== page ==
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I got a little shocker in the mail down the homestretch to last Tuesday’s midterm elections. A letter from the Shasta County Registrar of Voters with a blood-curdling first line:
“The signature on your ballot envelope did not match any signature on your voter registration records,” the letter said. It went on to demand that I provide a matching signature no later than Nov. 19, or else my mail-in ballot was all for naught.
“The Deep State,” I thought, “has finally caught up with me.”
I had a feeling this was going to happen. My full name listed on my mail-in ballot was “Robert Victor Scheide.” I’ve been signing my name “R.V. Scheide Jr.” since 1988, but after pausing, I figured I better sign with the name on the ballot, in the tiny rectangular box provided. Naturally, I tried to make it legible. A copy of my rejected signature came with the registrar’s letter.
“That’s my handwriting,” I thought. “WTF is going on here?”
I called the number on the letter from work. Eventually I was patched through to Sarah Murrietta, the registrar’s supervising staff services analyst. I told her the signature on the ballot was mine. She said it doesn’t match any of the signatures the registrar has on record. Yes, the staff had received training on matching signatures, she insisted.
“Impossible,” I thought to myself. “It’s the same signature that’s on my driver’s license.”
Murrietta encouraged me to just sign the form provided with my actual signature, mail it in with the pre-addressed, no-postage-provided envelope, and call her personally on Monday or Tuesday to make sure the letter was received and my vote was counted.
After we hung up, I pulled out my driver’s license and looked at the signature. The “R.V.” was clearly legible, done with my usual flourish. On the other hand, the “Scheide Jr.” begins with something that maybe looks like an “S” followed by a series of lazy, indecipherable squiggles that could be anything, ending in an abrupt backslash that only I would recognize as “Jr.”
I compared it the copy of my ballot signature. They might as well have been written by two different people. Murrietta was right! The handwriting didn’t match!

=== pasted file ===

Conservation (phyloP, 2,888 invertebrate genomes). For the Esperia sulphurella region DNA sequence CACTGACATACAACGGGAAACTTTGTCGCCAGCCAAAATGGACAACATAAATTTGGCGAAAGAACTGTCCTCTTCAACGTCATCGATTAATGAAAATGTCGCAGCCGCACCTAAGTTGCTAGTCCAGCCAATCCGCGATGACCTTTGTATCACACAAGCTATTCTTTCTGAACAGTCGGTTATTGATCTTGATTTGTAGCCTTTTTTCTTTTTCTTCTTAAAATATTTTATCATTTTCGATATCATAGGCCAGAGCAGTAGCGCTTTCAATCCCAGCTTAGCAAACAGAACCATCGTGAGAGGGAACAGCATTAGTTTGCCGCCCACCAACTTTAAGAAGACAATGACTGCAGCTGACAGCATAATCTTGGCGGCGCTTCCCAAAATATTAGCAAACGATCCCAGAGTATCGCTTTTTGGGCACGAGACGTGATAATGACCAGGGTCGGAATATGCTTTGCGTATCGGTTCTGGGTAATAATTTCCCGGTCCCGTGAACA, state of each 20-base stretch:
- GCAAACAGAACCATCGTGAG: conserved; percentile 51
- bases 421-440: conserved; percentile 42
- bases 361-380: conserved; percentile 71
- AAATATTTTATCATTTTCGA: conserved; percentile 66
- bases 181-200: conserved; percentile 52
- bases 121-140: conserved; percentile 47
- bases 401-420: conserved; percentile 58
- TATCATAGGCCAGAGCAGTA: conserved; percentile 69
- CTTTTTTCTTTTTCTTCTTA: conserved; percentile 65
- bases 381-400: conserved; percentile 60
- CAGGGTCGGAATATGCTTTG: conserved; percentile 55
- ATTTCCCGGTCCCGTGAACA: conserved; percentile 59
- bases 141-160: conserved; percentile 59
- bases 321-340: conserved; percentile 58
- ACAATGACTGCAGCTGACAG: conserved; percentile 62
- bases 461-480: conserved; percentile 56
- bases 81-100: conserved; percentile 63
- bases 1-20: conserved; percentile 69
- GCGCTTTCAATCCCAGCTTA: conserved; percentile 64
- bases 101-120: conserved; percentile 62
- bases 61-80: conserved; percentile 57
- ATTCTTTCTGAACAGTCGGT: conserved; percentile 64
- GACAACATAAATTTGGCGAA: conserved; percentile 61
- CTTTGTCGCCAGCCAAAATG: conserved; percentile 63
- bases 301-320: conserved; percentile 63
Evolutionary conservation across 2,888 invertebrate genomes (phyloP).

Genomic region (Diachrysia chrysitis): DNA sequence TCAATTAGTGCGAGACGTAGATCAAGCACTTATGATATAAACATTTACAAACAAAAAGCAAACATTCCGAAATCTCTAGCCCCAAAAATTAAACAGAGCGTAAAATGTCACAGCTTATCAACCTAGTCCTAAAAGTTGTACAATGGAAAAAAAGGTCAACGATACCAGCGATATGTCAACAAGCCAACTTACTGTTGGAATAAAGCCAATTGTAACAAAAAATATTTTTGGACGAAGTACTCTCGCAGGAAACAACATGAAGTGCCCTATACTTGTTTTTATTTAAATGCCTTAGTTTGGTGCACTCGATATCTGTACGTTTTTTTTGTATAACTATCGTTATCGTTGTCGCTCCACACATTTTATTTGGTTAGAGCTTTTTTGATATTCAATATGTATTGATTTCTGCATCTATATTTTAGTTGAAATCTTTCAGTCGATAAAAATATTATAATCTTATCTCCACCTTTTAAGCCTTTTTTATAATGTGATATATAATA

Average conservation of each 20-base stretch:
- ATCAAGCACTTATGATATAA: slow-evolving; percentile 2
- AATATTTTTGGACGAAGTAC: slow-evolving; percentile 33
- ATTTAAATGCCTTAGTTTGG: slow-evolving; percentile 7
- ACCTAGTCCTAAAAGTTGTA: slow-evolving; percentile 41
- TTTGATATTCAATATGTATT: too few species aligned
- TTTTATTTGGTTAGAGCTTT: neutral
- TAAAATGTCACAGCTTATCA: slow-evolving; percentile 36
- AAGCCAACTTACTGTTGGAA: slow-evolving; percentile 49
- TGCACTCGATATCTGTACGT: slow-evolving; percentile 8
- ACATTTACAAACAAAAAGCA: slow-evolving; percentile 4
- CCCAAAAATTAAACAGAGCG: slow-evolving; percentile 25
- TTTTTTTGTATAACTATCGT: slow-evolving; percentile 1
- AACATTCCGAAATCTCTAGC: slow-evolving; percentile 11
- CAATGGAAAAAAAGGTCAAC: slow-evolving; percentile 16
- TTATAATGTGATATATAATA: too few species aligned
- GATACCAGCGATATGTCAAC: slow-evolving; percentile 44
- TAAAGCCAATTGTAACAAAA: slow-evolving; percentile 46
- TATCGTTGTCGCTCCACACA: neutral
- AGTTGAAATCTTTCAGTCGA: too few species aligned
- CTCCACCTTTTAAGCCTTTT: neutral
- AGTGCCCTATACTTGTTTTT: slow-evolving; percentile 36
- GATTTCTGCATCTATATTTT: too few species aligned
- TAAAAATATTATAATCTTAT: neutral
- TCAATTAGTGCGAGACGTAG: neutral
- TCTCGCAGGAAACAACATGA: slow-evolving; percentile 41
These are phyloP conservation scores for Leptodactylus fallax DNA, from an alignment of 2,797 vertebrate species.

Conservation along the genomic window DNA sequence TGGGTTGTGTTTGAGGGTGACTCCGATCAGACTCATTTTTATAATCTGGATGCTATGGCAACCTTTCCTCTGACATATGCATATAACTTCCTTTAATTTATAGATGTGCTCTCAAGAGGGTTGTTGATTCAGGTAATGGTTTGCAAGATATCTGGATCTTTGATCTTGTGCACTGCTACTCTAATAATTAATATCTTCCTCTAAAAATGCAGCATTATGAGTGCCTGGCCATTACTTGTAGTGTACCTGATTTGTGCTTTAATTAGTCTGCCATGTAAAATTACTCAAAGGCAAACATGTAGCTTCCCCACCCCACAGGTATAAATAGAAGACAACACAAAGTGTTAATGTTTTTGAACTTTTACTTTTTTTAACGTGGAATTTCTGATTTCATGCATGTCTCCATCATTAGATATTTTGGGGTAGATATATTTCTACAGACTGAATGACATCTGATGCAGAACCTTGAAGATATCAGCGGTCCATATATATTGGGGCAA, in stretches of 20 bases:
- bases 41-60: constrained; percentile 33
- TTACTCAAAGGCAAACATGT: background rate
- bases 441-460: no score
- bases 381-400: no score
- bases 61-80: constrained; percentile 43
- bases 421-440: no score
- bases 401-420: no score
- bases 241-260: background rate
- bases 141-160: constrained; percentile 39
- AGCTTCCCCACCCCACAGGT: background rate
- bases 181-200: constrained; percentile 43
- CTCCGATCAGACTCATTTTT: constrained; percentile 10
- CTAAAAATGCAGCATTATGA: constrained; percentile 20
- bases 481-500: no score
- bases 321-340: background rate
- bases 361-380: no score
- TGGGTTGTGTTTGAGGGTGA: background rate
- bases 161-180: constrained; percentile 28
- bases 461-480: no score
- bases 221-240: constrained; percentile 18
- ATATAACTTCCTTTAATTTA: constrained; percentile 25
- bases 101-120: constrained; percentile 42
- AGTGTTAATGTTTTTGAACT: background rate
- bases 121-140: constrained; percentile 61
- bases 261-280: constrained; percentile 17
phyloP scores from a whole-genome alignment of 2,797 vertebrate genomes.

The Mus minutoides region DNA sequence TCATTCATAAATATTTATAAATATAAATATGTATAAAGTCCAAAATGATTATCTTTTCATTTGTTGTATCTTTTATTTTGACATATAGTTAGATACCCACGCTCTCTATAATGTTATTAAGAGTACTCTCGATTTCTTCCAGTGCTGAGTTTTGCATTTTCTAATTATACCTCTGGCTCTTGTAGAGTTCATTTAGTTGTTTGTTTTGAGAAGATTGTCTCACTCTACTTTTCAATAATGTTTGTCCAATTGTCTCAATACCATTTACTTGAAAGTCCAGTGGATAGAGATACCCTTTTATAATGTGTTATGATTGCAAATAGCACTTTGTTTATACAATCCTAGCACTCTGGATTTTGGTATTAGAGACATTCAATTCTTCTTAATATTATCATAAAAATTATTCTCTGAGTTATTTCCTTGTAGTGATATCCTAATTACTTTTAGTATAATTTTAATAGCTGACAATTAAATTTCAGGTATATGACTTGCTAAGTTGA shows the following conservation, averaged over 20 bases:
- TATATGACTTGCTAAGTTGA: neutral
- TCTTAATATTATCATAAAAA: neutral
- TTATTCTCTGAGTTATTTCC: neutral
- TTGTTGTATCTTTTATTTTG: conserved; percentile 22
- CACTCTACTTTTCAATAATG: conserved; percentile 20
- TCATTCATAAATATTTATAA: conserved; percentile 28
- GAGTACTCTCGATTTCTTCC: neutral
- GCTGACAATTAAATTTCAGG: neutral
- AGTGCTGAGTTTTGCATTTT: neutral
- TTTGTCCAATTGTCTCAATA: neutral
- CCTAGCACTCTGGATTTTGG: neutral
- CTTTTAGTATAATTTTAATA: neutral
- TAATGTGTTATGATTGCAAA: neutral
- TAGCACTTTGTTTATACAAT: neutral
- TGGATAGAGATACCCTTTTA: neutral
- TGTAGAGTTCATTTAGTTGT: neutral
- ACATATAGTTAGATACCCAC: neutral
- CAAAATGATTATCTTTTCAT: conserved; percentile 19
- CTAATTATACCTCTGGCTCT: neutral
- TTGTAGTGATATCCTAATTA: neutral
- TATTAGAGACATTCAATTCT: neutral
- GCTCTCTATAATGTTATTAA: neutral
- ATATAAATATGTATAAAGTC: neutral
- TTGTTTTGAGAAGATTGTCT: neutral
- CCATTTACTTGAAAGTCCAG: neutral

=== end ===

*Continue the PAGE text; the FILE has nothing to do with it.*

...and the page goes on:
Furiously, I scrawled my actual signature, “R.V. Scheide Jr.”, in the ample space provided on the return form, four times larger than my normal signature and ending with a backslash “Jr.” that jutted halfway down the page.
I regretted signing it that way the second I dropped it in the mailbox. Rendered as it was in larger scale and heightened enthusiasm, I worried if this signature, too, would fail to match.
I was relieved to find that wasn’t the case when I called Murrietta on Tuesday, Election Day, and she returned the call within the hour. Yes, my letter had been received and my vote had been counted, she assured me.
She estimated upwards of 200 Shasta County mail-in ballots had been returned during this election cycle, many because voters had neglected to provide their signatures on the envelope. Most people, like me, respond quickly to the notice, and she said 30 such responses have been crossing her desk daily.
So. Not the Deep State. Just a local government agency doing its job.
That truly is a relief.
The Day After
I woke up Wednesday morning feeling pretty good. Daylight Saving Time agrees with my internal clock in the fall and the election turned out pretty much as forecast: Democrats seized control of the House with a net gain of 30 seats, Republicans strengthened their majority in the Senate with a net gain of three seats, President Donald Trump declared the split-decision a victory.
Local liberals and progressives (myself included) were bummed that Audrey Denney failed to unseat 1st District Rep. Doug LaMalfa, losing 56 percent to 44 percent, but I never expected her to win, I expected her to do well. It was a respectable performance, and Denney has built a substantial base of small local donors throughout the district to challenge LaMalfa again in 2020, should she choose to do so.
As for LaMalfa, he now finds himself in the minority, along with the House Freedom Caucus, so the never-ending efforts by right-wing Republicans to gut the social safety net, reproductive rights and environmental regulations will be somewhat blunted.
Meanwhile, House Democrats have options. They can use their newfound majority to push for single payer healthcare for all, relief for debt-burdened college graduates and a higher federal minimum wage, issues championed by Denney and Alexandria Ocasio-Cortez, the 28-year-old Latina who just won New York’s 14th District and will become the youngest women ever to serve in Congress.
Can these younger millennial Democrats who embrace socialism transform the party from its corporate centrist ways? Looks like we’re going to find out.